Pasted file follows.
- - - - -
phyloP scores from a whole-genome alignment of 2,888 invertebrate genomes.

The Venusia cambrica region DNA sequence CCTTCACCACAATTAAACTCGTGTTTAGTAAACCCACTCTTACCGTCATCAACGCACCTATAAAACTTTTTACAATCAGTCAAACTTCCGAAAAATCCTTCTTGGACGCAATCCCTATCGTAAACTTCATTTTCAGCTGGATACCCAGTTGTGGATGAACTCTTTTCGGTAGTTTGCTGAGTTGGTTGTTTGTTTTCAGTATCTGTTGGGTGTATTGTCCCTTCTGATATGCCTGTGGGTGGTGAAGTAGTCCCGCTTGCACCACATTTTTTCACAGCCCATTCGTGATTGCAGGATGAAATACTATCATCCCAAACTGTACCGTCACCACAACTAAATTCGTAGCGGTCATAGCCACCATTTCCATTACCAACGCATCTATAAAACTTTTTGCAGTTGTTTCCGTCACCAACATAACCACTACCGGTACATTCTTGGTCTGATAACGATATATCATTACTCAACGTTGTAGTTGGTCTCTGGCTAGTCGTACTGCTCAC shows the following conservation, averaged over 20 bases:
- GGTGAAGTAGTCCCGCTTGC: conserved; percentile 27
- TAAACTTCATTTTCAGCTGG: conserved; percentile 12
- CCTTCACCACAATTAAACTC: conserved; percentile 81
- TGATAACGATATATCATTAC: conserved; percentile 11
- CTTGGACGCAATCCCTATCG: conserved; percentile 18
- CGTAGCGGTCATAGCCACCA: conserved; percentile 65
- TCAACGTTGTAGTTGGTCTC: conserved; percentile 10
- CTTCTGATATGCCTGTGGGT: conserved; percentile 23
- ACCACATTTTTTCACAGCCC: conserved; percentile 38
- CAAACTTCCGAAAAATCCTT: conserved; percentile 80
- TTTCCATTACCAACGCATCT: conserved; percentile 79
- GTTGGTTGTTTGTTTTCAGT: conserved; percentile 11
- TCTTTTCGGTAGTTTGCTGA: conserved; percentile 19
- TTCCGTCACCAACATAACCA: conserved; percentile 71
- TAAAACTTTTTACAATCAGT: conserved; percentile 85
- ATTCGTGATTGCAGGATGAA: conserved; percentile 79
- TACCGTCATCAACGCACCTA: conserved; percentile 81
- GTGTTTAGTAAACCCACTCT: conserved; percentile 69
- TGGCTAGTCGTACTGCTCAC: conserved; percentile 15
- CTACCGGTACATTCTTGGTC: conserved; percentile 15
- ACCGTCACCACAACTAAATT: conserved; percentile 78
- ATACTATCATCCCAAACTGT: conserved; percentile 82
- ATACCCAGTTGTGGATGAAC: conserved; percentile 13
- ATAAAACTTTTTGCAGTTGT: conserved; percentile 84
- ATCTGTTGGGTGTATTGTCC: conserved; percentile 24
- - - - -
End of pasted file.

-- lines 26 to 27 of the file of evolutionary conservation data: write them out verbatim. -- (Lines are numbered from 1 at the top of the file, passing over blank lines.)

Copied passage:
- ATAAAACTTTTTGCAGTTGT: conserved; percentile 84
- ATCTGTTGGGTGTATTGTCC: conserved; percentile 24